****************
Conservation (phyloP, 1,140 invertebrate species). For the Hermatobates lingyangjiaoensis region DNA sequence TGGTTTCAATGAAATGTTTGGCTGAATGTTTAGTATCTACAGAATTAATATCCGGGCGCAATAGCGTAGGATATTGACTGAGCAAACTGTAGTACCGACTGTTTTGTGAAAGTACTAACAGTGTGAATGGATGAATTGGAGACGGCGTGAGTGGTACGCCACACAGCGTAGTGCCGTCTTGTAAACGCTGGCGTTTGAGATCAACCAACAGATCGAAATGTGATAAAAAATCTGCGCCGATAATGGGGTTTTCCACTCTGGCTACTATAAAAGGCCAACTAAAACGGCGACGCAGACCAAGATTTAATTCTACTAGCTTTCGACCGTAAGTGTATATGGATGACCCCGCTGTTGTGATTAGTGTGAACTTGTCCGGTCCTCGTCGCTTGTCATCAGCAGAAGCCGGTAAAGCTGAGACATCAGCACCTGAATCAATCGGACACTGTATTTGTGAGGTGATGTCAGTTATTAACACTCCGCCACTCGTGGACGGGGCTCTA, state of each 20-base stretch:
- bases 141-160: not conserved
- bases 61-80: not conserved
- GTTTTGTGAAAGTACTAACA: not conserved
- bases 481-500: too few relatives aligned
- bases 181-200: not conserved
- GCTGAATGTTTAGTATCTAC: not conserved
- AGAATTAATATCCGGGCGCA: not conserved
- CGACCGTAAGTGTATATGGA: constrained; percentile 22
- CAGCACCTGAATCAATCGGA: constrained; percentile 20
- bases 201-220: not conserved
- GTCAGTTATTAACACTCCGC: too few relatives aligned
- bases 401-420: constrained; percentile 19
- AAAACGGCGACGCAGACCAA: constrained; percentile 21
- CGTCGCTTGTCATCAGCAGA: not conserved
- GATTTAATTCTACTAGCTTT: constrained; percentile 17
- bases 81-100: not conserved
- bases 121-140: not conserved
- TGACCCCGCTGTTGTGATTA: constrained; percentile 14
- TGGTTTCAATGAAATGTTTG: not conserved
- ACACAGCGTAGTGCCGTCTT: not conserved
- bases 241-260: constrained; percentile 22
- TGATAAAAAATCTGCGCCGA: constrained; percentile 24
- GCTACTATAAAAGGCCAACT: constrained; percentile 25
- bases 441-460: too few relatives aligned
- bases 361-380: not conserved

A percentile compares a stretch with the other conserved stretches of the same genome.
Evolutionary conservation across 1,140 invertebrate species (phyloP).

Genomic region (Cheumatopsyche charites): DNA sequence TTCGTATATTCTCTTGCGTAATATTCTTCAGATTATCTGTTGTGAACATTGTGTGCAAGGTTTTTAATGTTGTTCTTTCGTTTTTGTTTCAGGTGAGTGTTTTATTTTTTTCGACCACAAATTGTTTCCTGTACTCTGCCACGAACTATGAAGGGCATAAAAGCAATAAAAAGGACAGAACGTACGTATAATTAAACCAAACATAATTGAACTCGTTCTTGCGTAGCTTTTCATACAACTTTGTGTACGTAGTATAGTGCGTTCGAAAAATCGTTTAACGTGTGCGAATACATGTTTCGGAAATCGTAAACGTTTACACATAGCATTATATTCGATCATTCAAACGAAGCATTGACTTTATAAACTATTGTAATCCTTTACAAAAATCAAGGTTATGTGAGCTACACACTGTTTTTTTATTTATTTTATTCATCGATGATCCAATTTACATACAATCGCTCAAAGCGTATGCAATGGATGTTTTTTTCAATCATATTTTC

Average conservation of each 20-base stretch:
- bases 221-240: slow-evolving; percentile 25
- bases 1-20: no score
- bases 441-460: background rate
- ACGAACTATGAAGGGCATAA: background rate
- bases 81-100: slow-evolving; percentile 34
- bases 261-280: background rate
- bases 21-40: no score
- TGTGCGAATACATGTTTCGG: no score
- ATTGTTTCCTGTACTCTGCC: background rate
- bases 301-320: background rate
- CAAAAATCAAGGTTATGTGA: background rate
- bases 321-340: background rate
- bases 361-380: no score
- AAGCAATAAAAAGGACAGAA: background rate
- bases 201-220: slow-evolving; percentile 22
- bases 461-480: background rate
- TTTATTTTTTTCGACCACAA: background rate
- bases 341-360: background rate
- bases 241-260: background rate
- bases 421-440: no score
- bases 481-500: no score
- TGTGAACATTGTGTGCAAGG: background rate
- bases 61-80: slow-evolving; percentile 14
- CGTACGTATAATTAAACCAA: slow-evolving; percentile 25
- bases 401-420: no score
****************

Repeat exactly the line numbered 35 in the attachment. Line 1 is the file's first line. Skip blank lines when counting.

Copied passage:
- bases 81-100: slow-evolving; percentile 34